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Inside Apple's Retail Store Operation

In the wake of yesterday's announcement regarding Apple retail chief Ron Johnson's pending departure to take the CEO position at department store chain J.C. Penney, The Wall Street Journal publishes an extensive look at the company's retail store operations and philosophy, relying on internal training materials and interviews with former employees to gain a sense of what Apple is doing differently from other companies that has made its retail stores such an overwhelming success.
A look at confidential training manuals, a recording of a store meeting and interviews with more than a dozen current and former employees reveal some of Apple's store secrets. They include: intensive control of how employees interact with customers, scripted training for on-site tech support and consideration of every store detail down to the pre-loaded photos and music on demo devices.
While much of the information has been published in other venues or is simply common knowledge given the company's retail store workforce of 30,000 employees, the extensive report does nicely summarize much of what has gone into developing the Apple retail store experience.
According to several employees and training manuals, sales associates are taught an unusual sales philosophy: not to sell, but rather to help customers solve problems. "Your job is to understand all of your customers' needs - some of which they may not even realize they have," one training manual says. To that end, employees receive no sales commissions and have no sales quotas.
While Apple may not have strict sales quotas in place for its employees, the company does certainly have performance goals for metrics such as "attachment rates", the frequency with which staff members are able to convince customers to add on ancillary products such as AppleCare to their purchases. Staff members who fall short of the goals receive additional sales training or are diverted to other positions within the store.


The report also covers the history of Apple's retail store initiative, noting that it began at a time when Apple was struggling to return to prominence following the return of Steve Jobs and when the company was having a hard time achieving appropriate visibility in third-party retail stores. Even in stores such as CompUSA where Apple had dedicated display areas, the company was frustrated over its inability to control the customer experience.

Consequently, Jobs brought in Gap president Mickey Drexler, who joined Apple's board and assisted with defining the company's retail store goals. Ron Johnson was recruited from Target to lead the effort, and the retail store push began with an extensive period of planning and mockups that ultimately led to the first two stores opening in Tysons Corner, Virginia and Glendale, California in May 2001.

Apple's meticulous attention to detail extends down to its hiring process, where prospective employees generally participate in several rounds of competitive interviews assessing a variety of details including problem-solving skills, leadership qualities, and enthusiasm for Apple products.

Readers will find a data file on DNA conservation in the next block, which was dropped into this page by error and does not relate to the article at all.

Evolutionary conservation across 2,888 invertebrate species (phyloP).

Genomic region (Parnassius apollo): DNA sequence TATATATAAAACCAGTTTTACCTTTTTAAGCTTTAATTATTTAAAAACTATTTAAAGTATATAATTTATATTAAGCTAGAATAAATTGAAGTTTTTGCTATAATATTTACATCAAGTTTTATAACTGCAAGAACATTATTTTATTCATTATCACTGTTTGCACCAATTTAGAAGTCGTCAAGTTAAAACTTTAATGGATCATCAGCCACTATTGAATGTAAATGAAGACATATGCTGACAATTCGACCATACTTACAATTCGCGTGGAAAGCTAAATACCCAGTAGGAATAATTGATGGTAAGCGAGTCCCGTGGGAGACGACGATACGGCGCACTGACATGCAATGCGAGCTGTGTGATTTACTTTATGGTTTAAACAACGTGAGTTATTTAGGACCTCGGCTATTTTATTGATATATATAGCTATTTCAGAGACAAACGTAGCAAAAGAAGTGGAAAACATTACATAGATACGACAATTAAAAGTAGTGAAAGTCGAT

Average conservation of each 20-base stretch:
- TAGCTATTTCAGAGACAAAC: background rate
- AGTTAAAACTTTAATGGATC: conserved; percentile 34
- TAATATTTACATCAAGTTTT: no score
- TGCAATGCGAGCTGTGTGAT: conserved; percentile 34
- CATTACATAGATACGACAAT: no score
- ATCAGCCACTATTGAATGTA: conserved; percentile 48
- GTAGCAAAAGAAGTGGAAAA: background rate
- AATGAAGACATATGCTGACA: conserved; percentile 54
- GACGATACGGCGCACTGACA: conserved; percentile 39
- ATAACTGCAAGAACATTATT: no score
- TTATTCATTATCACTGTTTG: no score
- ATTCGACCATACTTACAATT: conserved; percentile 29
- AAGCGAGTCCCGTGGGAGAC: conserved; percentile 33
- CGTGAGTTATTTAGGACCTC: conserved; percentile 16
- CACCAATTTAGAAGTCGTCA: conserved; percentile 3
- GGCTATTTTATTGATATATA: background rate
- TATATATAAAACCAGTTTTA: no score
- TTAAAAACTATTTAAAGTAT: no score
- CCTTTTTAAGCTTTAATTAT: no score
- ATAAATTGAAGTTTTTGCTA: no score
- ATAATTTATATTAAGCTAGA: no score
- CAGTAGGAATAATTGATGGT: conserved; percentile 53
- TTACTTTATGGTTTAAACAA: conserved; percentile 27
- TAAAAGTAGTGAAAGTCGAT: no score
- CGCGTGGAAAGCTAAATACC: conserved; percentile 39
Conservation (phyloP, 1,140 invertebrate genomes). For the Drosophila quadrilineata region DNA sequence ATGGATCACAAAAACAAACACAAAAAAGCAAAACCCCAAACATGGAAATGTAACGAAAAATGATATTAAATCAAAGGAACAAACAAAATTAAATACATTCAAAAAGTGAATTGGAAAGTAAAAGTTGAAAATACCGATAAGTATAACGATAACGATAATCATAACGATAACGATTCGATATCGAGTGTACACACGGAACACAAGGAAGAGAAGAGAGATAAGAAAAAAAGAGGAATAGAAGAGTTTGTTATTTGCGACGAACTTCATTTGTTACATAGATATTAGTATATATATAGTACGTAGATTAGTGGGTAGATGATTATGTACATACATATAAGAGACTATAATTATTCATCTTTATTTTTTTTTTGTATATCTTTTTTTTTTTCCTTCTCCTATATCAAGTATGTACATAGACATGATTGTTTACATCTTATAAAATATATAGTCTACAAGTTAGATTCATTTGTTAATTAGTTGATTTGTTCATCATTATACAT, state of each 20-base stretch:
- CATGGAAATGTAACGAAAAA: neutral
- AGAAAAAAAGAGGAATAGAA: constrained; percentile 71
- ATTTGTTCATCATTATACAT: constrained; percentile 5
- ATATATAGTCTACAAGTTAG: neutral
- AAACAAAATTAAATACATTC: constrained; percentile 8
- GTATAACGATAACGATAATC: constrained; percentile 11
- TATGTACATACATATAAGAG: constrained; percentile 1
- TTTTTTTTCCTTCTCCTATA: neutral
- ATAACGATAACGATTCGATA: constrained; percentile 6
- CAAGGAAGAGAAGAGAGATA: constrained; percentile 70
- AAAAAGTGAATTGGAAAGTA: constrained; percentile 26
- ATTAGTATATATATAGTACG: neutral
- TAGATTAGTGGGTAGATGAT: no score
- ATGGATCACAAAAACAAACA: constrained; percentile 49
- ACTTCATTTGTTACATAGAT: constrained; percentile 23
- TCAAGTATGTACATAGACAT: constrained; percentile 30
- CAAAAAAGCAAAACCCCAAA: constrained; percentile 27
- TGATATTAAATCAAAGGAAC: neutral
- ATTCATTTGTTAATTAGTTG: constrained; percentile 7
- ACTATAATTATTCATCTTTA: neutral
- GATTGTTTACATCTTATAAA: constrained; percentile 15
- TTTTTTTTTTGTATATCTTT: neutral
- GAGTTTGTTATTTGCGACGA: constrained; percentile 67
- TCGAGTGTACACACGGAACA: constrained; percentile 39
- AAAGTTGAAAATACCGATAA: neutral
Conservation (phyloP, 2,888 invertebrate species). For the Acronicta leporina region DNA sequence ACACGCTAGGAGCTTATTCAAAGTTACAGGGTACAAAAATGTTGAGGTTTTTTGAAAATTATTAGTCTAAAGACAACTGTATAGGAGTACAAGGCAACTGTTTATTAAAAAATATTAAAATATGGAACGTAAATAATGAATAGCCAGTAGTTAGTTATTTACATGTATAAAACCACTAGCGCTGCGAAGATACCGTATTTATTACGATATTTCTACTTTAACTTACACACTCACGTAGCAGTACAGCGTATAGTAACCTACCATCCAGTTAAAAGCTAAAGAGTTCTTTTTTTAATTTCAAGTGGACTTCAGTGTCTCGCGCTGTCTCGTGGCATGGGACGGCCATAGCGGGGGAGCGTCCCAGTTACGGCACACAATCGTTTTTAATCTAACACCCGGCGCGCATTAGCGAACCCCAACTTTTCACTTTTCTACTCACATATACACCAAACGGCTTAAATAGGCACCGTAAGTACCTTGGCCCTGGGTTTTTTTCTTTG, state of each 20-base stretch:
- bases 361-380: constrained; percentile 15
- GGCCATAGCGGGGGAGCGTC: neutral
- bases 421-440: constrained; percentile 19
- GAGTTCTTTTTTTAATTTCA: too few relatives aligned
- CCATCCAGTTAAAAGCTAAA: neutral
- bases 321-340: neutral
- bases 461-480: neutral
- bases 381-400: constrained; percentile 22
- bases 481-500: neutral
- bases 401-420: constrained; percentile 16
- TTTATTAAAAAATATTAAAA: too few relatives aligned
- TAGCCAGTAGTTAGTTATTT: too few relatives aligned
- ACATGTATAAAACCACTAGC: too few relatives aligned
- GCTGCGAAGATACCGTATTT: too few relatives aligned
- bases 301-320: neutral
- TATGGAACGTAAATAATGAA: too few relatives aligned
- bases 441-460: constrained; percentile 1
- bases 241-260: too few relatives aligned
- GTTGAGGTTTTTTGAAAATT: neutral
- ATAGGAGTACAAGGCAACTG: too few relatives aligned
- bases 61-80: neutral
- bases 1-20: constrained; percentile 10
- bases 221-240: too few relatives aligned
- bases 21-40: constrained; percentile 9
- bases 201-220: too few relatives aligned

Once hired, employees are trained extensively. Recruits are drilled in classes that apply Apple's principles of customer service. Back on the sales floor, new hires must shadow more experienced colleagues and aren't allowed to interact with customers on their own until they're deemed ready. That can be a couple of weeks or even longer.
Apple's retail store chain has already grown to over 325 stores in eleven countries, and the company has been pushing forward on larger and more iconic stores in an ever-growing number of markets, continually extending its reach with what has become one the most successful retail sales models in use today.

Top Rated Comments

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41 months ago

They should work on how annoying it is to have employees blocking the entrances, and asking you if they can help you with anything all the time as soon as you put a foot in the door. It causes tension more than anything on the customer. They should just do what other stores do... If the customer needs help, let them ask for it.


Next time you go to an Apple store, try this: when you walk through the door and they ask you if you need any help, say, "no, thanks, I'm just looking", continue walking to whatever it is you want to look at or play with. This strategy actually works in other retail stores too.
Rating: 9 Votes
41 months ago
Man, attachments are the reason I don't go into retail stores that much. They hate people like me who know what they want and nothing else.
Rating: 8 Votes
41 months ago
This thread is just proving how socially awkward/insecure people really are haha.
Rating: 8 Votes
41 months ago

Most of my experiences at the local Apple Store are negative.